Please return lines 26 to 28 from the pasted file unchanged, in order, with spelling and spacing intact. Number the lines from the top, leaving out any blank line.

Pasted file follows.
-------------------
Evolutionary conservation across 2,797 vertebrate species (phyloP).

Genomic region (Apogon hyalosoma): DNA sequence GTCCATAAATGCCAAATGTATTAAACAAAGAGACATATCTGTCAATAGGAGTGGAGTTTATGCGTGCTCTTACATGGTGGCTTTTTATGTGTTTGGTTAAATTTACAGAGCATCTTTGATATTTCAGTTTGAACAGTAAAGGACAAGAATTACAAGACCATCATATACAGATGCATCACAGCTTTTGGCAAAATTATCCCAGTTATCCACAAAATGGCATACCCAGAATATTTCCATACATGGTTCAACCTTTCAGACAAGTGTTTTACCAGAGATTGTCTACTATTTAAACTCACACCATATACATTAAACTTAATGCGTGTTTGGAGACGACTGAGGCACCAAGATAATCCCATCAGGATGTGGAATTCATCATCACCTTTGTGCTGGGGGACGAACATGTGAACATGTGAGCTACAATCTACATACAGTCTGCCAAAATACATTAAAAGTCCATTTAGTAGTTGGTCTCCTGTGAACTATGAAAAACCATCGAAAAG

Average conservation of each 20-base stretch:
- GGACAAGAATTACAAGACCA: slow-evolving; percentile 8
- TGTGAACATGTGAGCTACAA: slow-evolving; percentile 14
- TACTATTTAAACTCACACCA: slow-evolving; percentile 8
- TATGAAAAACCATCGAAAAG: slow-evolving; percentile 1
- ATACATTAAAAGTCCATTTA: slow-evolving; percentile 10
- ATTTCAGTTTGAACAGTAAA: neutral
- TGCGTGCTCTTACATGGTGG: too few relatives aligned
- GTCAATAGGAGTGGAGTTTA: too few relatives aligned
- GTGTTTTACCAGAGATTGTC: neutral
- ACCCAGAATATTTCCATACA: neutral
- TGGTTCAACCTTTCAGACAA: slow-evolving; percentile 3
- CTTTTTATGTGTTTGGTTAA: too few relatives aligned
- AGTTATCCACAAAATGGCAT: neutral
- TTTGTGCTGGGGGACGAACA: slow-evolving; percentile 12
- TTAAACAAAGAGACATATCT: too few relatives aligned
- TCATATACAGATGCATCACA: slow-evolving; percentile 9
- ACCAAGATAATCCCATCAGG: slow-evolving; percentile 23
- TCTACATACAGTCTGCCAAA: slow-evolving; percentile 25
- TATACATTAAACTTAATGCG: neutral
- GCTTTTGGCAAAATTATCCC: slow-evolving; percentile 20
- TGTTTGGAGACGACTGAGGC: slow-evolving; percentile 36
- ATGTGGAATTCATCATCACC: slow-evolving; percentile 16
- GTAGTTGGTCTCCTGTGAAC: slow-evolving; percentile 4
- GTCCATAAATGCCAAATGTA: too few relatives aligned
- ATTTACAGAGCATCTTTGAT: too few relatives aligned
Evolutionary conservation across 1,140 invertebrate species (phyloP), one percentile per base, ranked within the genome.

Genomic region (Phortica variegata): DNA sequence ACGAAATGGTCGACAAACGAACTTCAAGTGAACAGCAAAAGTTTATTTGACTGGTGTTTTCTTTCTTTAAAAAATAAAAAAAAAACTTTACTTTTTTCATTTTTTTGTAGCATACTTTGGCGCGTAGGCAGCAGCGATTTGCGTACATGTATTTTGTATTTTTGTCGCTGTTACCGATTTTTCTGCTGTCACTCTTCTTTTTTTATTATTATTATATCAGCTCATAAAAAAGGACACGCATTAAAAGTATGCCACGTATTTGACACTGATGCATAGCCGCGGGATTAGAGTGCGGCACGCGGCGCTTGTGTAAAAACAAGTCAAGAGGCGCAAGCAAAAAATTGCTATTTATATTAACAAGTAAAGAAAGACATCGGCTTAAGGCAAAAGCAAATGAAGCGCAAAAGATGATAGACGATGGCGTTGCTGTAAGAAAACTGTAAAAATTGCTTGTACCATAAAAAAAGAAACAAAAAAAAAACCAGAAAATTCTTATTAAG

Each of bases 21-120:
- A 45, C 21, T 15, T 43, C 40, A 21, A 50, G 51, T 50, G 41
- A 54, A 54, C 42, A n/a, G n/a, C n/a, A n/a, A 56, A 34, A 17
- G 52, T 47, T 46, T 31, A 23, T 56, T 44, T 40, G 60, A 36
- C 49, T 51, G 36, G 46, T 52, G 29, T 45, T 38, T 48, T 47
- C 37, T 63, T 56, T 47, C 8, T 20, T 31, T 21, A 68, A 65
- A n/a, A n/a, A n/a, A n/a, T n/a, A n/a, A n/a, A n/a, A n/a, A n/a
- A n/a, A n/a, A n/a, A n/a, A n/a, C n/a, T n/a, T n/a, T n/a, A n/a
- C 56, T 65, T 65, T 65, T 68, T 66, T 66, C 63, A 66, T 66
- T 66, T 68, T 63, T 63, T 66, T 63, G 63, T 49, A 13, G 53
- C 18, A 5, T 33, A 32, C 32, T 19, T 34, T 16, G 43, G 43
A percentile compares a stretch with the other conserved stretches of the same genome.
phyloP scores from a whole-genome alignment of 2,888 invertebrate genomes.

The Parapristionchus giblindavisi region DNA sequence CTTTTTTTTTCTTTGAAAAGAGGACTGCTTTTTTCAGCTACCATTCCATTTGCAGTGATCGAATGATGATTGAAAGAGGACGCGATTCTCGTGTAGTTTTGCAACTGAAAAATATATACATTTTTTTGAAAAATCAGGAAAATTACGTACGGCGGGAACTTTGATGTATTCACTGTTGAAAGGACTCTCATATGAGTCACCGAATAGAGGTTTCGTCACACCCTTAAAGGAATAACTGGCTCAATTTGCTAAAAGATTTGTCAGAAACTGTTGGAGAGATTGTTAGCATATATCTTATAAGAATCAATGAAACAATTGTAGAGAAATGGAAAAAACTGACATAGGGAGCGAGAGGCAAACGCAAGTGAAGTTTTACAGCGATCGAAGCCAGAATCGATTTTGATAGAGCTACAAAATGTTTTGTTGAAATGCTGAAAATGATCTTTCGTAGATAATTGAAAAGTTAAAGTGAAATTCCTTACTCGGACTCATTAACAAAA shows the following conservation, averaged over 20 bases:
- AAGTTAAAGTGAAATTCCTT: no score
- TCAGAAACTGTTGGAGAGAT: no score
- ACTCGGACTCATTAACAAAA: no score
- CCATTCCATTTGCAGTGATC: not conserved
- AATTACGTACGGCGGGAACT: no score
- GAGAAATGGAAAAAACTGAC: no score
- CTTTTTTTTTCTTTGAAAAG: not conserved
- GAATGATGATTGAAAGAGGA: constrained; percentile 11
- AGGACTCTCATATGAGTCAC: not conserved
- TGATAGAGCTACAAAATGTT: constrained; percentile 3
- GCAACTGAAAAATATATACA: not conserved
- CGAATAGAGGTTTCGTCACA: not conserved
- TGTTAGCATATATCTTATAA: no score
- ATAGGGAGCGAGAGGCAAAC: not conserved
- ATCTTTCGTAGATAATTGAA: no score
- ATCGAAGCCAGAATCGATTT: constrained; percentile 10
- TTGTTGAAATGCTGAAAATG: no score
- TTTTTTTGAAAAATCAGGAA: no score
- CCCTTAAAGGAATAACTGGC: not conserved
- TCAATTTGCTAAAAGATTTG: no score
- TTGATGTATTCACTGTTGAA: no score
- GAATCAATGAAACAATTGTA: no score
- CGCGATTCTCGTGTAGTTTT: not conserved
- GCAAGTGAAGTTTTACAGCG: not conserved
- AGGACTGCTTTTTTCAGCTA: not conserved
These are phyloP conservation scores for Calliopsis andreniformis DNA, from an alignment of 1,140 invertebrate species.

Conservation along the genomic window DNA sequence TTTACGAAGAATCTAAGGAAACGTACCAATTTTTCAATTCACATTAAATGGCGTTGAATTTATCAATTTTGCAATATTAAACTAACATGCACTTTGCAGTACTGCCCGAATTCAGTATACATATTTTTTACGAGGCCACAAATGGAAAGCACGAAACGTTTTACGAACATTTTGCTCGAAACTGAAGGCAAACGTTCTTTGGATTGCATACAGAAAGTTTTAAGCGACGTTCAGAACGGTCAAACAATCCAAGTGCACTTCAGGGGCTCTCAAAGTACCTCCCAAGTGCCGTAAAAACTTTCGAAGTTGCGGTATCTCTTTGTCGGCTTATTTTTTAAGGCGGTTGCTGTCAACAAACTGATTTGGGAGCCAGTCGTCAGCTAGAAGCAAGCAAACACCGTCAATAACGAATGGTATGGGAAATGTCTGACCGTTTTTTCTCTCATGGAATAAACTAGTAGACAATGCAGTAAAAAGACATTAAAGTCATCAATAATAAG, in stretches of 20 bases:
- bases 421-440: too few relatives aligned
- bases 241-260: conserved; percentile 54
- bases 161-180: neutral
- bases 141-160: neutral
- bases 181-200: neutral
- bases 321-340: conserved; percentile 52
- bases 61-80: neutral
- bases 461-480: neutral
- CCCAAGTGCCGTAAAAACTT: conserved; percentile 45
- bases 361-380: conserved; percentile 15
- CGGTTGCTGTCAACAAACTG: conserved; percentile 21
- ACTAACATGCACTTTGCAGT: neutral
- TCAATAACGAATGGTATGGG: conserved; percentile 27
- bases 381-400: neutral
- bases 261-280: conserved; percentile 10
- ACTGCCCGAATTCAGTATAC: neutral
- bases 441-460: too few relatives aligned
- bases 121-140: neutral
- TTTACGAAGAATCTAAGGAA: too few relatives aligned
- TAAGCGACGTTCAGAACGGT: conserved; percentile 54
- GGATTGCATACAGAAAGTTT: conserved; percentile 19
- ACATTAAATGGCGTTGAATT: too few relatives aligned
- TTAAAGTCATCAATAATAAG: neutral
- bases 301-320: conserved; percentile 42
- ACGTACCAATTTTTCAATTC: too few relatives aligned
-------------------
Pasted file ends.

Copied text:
- GTAGTTGGTCTCCTGTGAAC: slow-evolving; percentile 4
- GTCCATAAATGCCAAATGTA: too few relatives aligned
- ATTTACAGAGCATCTTTGAT: too few relatives aligned